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Japan’s Top Hawk Calls for the United States to End Hair-Trigger Alert

Japanese Prime Minister Shinzō Abe is not a peacenik. He sidesteps the pacifist constraints in Japan’s post-war constitution. He chafes at international criticism of Japan’s role in World War II and pressures publishers to soften descriptions of wartime Japan’s sexual enslavement of women. The conservative leader of Japan’s ruling party frequents a Shinto Shrine that lionizes convicted war criminals and glorifies the bombing of Pearl Harbor. He picks fights with Russia, China and South Korea over disputed islands and supports a significant increase in Japanese defense spending. Read More

Categories: Nuclear Weapons  

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Nuclear Hair-Trigger and Launch-on-Warning: The World Says “No”

Almost all the world’s nations gather today at the UN in New York City for the month-long Review Conference of the international treaty designed to stop the spread of nuclear weapons and eliminate the ones that already exist.

The 1970 Treaty on the Non-Proliferation of Nuclear Weapons, or “NPT”, divides the world into nuclear weapons haves and have-nots, with the five nuclear weapon states—the U.S., Russia, China, Britain, and France—committed to nuclear disarmament in exchange for which the other 186 parties have pledged not to acquire nuclear weapons. The treaty includes inspections to make sure that countries with nuclear power programs don’t use the technology to produce nuclear weapons materials.   Read More

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U.S. and Russian Generals Call for Reducing the Risk of Inadvertent Nuclear War

In an important New York Times op-ed, retired U.S. and Russian Generals James Cartwright and Vladimir Dvorkin call for the two countries to take steps to reduce the risk of nuclear weapons being launched by mistake, particularly during a time of crisis. Read More

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UCS Webinar on the Nuclear Deal with Iran

Last week we presented a webinar discussing key points of the recent framework agreement for a nuclear deal with Iran, which was announced on April 2. In case you missed it, you can watch a recording of it here. Read More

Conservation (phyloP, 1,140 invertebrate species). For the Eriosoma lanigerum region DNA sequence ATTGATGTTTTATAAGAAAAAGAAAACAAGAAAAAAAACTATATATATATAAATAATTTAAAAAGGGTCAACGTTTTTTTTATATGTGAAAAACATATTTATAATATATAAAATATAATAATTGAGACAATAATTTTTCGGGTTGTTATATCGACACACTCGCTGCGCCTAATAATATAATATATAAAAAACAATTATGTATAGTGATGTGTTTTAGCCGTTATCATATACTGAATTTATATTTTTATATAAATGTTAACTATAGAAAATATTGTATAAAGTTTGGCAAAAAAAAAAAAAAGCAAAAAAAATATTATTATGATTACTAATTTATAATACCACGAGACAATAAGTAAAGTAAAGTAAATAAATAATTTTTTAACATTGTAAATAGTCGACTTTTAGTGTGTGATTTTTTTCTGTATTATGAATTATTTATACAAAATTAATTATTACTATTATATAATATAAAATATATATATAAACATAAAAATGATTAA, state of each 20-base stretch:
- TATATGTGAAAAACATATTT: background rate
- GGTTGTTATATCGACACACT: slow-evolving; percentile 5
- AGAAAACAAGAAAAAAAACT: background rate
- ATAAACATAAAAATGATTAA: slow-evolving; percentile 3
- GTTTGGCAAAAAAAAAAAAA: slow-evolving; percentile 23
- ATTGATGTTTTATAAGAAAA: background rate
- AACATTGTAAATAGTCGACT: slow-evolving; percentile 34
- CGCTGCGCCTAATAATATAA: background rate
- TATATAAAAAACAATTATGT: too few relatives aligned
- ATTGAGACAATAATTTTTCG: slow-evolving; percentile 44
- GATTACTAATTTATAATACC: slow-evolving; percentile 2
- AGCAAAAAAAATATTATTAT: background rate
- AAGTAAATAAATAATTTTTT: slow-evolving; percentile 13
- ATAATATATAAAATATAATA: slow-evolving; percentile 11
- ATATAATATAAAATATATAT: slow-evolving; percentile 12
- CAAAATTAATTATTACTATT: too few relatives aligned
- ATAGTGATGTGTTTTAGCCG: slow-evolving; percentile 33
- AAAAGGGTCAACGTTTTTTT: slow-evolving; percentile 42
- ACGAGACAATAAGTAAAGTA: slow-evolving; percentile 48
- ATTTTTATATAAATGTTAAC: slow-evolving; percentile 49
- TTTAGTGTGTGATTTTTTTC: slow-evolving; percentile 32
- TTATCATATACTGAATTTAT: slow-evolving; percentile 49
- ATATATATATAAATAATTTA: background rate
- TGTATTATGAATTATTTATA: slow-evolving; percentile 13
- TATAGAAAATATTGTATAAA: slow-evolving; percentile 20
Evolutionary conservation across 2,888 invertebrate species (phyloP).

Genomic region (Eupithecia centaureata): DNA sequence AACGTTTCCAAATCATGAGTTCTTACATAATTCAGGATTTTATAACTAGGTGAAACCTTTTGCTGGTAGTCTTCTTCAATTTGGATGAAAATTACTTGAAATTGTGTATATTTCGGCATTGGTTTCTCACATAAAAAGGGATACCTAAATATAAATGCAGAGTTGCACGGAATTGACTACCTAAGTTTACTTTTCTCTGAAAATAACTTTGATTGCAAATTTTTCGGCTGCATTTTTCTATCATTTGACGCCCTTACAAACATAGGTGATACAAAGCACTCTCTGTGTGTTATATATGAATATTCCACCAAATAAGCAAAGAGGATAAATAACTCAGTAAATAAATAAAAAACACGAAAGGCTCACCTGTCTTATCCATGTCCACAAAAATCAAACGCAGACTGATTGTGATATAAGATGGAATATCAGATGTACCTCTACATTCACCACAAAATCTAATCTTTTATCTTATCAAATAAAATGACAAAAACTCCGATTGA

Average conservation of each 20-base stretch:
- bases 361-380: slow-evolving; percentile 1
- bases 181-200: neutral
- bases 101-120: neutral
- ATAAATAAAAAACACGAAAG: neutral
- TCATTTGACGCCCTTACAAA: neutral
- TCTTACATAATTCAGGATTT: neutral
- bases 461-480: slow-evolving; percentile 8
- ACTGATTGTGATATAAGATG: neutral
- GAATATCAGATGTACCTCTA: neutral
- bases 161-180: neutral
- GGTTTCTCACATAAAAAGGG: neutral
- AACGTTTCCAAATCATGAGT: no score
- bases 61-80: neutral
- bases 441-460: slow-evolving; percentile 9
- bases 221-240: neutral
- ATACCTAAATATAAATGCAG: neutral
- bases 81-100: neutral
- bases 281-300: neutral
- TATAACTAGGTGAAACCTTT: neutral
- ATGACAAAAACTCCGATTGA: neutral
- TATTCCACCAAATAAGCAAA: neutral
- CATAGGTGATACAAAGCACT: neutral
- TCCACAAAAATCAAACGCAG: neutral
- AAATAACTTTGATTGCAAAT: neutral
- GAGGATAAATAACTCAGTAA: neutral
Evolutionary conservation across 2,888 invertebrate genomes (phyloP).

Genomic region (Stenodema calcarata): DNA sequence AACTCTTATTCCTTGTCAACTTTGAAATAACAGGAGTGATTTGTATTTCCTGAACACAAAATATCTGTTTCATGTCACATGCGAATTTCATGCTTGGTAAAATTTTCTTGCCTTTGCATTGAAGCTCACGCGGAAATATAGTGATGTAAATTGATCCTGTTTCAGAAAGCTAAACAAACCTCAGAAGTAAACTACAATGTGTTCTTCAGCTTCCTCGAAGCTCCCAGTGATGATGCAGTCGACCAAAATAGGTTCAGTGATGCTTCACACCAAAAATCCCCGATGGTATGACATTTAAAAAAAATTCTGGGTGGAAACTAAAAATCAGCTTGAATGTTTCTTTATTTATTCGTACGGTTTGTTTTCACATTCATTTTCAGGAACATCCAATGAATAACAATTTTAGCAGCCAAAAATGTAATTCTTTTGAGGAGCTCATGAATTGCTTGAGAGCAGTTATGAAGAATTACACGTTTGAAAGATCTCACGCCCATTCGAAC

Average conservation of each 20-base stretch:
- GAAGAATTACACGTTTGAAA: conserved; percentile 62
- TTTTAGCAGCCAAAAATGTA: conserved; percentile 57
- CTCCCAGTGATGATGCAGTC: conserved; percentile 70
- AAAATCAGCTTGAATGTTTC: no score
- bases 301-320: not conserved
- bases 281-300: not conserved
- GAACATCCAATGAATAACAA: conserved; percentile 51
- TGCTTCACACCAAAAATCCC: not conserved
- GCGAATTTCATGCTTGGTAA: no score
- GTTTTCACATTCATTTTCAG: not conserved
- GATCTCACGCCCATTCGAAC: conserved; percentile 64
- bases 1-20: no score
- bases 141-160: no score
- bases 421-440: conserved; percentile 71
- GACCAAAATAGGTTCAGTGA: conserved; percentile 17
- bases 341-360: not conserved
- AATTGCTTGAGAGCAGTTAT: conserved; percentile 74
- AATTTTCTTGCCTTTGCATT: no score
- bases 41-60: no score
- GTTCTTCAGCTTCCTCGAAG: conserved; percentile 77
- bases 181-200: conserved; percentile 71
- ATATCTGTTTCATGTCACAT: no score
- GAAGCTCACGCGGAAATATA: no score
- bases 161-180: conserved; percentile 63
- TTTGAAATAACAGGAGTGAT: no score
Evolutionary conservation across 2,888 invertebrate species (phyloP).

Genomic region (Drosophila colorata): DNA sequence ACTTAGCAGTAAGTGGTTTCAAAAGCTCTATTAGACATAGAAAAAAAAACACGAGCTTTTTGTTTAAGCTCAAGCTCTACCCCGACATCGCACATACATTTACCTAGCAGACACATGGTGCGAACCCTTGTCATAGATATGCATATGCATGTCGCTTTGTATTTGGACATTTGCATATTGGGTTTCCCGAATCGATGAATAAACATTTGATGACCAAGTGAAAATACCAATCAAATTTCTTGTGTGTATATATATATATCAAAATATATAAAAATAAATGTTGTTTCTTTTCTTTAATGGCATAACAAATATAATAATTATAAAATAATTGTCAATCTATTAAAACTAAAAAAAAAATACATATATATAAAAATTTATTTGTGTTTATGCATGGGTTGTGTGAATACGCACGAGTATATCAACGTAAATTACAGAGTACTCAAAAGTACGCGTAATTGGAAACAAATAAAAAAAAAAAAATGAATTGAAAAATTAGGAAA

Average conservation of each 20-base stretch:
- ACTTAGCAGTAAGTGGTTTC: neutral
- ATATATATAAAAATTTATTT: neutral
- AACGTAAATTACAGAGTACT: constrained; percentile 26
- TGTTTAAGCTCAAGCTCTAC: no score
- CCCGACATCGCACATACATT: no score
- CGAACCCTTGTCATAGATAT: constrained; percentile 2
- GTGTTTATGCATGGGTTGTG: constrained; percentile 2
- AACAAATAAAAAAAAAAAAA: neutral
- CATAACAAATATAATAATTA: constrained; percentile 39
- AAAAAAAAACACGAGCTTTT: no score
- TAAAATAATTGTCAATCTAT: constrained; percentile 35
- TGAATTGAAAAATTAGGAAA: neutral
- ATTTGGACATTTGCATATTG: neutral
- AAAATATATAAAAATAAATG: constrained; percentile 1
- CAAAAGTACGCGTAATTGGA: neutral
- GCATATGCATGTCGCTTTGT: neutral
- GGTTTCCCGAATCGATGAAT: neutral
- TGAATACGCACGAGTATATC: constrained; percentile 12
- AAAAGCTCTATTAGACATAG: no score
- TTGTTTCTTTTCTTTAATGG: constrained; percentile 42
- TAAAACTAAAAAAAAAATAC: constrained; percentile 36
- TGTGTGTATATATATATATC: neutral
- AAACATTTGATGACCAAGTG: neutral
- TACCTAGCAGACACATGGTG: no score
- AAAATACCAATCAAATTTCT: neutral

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An Interview with Eric Schlosser on the Risks of Hair-Trigger Alert

Eric Schlosser, author of the best-selling book Fast Food Nation, last year published a new book that details dozens of accidents that have occurred with U.S. nuclear weapons—some of which nearly led to a nuclear explosion. His book, Command and Control, makes clear that nuclear weapons systems—like all complex systems involving technology and humans—are not perfect. Things go wrong. Read More

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A First Look at the Iranian Nuclear Deal

The world got some good news yesterday. The countries involved in negotiating a nuclear deal with Iran announced they had agreed on many of the key issues they will need to formalize in a final agreement over the next three months.

So, how does that interim agreement look? So far, so good. Read More

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Hair-Trigger Alert: Some Risks are Not Worth Taking

We all take calculated risks, and justifiably so, when we judge the benefits of our action to outweigh the risks. I ride a bike to work when I can, for example. Sure, there’s a risk of injury but, to me, it is outweighed by the health, economic, and environmental benefits.

But the picture changes when we take risks with no real benefits. And when our political leaders do this, we have a duty to speak out and demand change. Read More

Categories: Nuclear Weapons  

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Nuclear War and the Science Experiment of January 25, 1995

On January 25, 1995—20 years ago Sunday—a routine scientific experiment in Norway led Russia to prepare to launch a nuclear attack on the United States.

The story of this event illustrates how coincidence, confusion, and nuclear weapons on hair-trigger alert can be a deadly mix. Read More

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President Obama’s State of the Union: What to Expect, and What to Hope For

In his State of the Union speech next Tuesday night, President Obama is expected to focus heavily on challenges like economic inequality and international terrorism. But he is also likely to address at least some of the issues that UCS works on directly, such as climate change and energy. Here’s a quick take on what he may say on these issues, as well as some things he should say, but probably won’t. Read More

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Then vs Now: Progress on Nuclear Weapons since the End of the Cold War

The Cold War ended 25 years ago this month, according to many historians. On Dec. 2 and 3, 1989, Presidents Bush and Gorbachev met on a ship off the island of Malta in the Mediterranean and announced an end of hostilities between the United States and the Soviet Union.

The two presidents quickly turned to addressing the most dangerous legacy of the Cold War: the bloated nuclear arsenals in both countries. Within a few years, they cut their nuclear stockpiles in half, and have continued to cut them in the decades since. With U.S.-Russian tensions high again, it’s worth remembering what progress has been made. Read More

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